5 indie games to watch after the Summer Game Fest

5 indie games to watch after the Summer Game Fest

From Hideo Kojima's next project to Starfield's interstellar travel, passing through the remake of The Last of Us or the huge doubts surrounding Sonic Frontiers: the past few days have seen online discussions focused, predictably, on big names and blockbusters, but distracting. attention from the sheer amount of out-of-the-box, intriguing and inspired independent games that were shown. In this case, we want to give space to 5 games that we tried at the Summer Game Fest in Los Angeles and that, we are sure, deserve to end up on your radar and, above all, in your Steam Wishlist.

Time Flies

Time Flies, developed by Michael Frei After the experimental KIDS and PLUG & PLAY, independent developer Michael Frei is back with another particularly original game. In Time Flies you control a fly that has to complete all the missions and challenges on its wish list. To do this, however, he has a few tens of seconds before he dies of old age and has to start all over again. It is a perfect mix between Minit and Untitled Goose Game, in which you explore and experiment, but above all you have fun discovering all the surprises and gags that the author has included in it.

Time Flies Steam page.

A Little to the Left

A Little to the Left, developed by Max Inferno Among the most curious games presented in the Day of the Devs stands out A Little to the Left, a simple puzzle game and relaxing that offers a whole series of small activities in which to move and rearrange the objects of the house according to certain criteria. For example, one of the levels presents a bunch of keys of different sizes and shapes in front of them: maybe they should be arranged in a row from the smallest to the largest? Or does their shape suggest a different order? And so we experiment, we move "a little more to the left", as the title suggests, in search of the solution.

Many levels can be completed in multiple ways, encouraging you to replay them and look at them differently, while some puzzles are procedural, guaranteeing always different daily challenges in addition to the over seventy puzzles provided. In addition to being ingenious and visually pleasing, A Little to the Left is welcoming and relaxing, perfect after a day of stress and work. Or, at least, it would be if from time to time a mischievous cat didn't mess things up in the level.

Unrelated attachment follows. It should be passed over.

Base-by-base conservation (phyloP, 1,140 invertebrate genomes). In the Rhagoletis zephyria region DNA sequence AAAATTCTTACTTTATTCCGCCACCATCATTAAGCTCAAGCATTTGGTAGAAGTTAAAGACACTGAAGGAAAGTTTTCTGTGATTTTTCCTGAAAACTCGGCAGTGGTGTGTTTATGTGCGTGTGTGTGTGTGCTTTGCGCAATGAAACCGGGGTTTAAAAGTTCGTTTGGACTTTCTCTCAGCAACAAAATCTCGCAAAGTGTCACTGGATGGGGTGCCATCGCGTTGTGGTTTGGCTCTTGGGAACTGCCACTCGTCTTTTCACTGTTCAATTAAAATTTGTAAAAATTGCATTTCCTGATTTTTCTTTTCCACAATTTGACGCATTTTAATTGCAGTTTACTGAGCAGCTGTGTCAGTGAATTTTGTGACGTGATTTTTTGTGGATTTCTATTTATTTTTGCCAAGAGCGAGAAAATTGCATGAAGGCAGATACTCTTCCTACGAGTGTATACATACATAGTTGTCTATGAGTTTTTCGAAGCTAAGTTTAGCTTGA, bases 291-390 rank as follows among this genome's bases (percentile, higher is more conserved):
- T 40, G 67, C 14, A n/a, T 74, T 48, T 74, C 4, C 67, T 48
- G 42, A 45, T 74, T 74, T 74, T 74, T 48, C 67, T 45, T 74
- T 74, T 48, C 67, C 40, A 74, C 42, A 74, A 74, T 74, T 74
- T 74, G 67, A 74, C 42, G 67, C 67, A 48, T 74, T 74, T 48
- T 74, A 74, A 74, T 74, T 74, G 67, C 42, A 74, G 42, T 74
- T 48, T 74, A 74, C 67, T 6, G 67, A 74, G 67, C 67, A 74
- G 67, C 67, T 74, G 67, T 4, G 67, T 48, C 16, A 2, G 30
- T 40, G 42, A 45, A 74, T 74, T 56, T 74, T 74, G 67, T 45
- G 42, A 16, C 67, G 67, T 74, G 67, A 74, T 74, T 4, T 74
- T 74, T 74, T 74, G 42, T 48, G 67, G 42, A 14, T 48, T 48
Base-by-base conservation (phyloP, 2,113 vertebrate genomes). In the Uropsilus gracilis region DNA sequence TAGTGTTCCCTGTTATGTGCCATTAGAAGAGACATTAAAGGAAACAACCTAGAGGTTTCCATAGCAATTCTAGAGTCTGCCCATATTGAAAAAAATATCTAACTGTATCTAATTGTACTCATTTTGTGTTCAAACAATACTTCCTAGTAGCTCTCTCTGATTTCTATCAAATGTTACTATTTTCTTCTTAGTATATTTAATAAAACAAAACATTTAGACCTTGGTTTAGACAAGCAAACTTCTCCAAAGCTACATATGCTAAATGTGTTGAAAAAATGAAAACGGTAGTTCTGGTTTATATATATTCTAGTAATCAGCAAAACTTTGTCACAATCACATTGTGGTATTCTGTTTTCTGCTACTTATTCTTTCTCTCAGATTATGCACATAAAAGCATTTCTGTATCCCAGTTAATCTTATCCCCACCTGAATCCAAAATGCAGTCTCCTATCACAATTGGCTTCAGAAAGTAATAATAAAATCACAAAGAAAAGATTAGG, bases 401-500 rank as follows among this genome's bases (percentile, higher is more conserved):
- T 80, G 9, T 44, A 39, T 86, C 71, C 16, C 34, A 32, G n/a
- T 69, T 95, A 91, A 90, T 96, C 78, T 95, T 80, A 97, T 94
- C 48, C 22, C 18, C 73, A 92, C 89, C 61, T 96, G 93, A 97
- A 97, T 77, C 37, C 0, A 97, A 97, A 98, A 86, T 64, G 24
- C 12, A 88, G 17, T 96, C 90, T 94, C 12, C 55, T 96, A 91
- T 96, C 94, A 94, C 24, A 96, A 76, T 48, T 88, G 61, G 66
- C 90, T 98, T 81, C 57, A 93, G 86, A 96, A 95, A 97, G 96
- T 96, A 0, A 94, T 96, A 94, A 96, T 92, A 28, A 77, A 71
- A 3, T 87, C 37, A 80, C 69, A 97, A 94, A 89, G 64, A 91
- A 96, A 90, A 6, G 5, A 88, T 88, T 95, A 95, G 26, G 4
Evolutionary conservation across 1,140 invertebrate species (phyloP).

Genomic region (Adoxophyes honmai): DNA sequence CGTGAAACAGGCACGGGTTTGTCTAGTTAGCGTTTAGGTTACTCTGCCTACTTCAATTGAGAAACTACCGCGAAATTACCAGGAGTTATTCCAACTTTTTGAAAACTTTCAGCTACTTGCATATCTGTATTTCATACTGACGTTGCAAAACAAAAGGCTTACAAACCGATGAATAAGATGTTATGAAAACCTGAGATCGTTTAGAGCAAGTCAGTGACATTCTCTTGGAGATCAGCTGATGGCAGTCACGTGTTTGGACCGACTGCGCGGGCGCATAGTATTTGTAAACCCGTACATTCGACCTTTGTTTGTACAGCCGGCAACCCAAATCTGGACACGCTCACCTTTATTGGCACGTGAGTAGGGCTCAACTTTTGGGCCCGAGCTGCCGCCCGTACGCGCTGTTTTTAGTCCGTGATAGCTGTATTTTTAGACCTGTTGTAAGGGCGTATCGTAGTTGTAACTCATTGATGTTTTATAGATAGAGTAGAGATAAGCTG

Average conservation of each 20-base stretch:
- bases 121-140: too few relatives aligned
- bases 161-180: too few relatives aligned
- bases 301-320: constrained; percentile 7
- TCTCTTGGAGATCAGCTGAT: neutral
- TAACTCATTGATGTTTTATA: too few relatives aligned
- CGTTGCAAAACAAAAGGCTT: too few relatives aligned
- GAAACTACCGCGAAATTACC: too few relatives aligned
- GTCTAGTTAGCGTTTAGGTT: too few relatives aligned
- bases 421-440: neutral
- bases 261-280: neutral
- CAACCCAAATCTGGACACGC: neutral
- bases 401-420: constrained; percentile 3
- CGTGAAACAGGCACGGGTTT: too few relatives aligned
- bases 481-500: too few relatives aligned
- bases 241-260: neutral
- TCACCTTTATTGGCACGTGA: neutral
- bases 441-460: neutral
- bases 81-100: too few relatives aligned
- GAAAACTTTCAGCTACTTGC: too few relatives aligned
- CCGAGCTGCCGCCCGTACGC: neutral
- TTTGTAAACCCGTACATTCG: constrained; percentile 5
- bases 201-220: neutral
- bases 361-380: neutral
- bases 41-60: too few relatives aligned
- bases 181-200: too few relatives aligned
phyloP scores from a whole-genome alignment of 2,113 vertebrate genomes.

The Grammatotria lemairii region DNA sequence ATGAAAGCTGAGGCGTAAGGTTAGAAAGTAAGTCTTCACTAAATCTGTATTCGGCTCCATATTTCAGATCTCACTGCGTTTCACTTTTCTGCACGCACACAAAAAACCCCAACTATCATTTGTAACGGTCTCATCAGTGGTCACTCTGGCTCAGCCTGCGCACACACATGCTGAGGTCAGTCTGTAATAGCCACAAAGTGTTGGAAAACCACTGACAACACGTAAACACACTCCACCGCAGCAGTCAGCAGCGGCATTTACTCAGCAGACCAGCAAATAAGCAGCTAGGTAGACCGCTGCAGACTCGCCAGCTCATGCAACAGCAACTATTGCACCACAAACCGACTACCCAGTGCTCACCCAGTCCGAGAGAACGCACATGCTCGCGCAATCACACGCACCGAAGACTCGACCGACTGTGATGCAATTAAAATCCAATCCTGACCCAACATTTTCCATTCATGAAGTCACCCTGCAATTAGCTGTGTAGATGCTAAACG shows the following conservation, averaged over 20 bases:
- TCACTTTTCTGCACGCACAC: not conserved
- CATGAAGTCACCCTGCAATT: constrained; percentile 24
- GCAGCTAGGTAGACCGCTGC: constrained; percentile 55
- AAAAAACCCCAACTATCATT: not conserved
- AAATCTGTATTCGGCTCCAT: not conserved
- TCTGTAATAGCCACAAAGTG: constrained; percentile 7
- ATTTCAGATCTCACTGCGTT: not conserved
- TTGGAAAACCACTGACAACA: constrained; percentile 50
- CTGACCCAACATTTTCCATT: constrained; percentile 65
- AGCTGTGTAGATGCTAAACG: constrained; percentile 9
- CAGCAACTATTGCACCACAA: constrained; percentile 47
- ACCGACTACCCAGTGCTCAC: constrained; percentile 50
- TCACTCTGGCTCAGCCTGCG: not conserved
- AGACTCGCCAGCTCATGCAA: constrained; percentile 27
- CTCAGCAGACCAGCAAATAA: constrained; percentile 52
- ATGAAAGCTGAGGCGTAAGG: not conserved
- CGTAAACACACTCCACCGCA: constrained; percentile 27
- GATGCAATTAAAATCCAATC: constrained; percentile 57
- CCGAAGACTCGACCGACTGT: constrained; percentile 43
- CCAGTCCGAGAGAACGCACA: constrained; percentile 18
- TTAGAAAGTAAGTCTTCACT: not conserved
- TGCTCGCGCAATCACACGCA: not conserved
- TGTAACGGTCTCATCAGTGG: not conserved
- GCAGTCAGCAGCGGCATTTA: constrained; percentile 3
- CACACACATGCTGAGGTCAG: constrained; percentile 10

A Little to the Left Steam page.

PowerWash Simulator

PowerWash Simulator, developed by FuturLab If solving small home puzzles is not in line with your idea of ​​"relaxation", PowerWash Simulator could be an interesting alternative. The game, currently available in early access, is a first-person "sprinkler" in which, armed with a water pump, you have to clean up everything from dirt: from entire houses to cars and trains, from airplanes to subway cars, up to funfair and space probes.

Sit back and, corner after corner, clean up every filthy centimeter, in an activity that has nothing exciting but, trust me, for what little we played it turned out to be a little drug. The game also supports online multiplayer, allowing a handful of friends to socialize and chat while cleaning a virtual environment. How do you say? Would it be better to clean the house for real while on the phone? We are not so convinced.

PowerWash Simulator Steam page.

Escape Academy

Escape Academy, developed by Coin Crew Games We have also dedicated a preview to Escape Academy apart, but it is fair to underline how the cooperative puzzle game of Coin Crew Games proved to be one of the most interesting games among those playable at the Summer Game Fest in Los Angeles.

Designed to be played in a cooperative with another person (online or shoulder to shoulder), Escape Academy perfectly recreates the typical experience of escape rooms: looking for clues scattered around the rooms, communicating information and passing by items, in an attempt to solve the puzzles before the time limit runs out. There is also a story with characters, but what matters is the synergy that is created between the two players, in a puzzle that - if it respects the premises - could offer one of the best cooperative experiences of the year. >
Escape Academy Steam page.


Birth, developed by Madison Karrh The few minutes available to try Birth at the Summer Game Fest in Los Angeles did not do that justice which was undoubtedly one of the most attractive indie games of the American event. Birth is a puzzle game that doesn't tell you anything: you find yourself in a town inhabited by strange creatures and you realize, looking at your inventory, that the goal is to collect bones and organs hidden around the houses and shops.

Maybe you need to line up objects in a certain order, draw a figure on a sheet of paper, or find a token that allows you to use a phone from which you get a password that opens a safe. The interactions are often surprising, and the player's curiosity is constantly rewarded not only with collectibles, but also with new puzzles and new areas to visit.

Birth Steam page.

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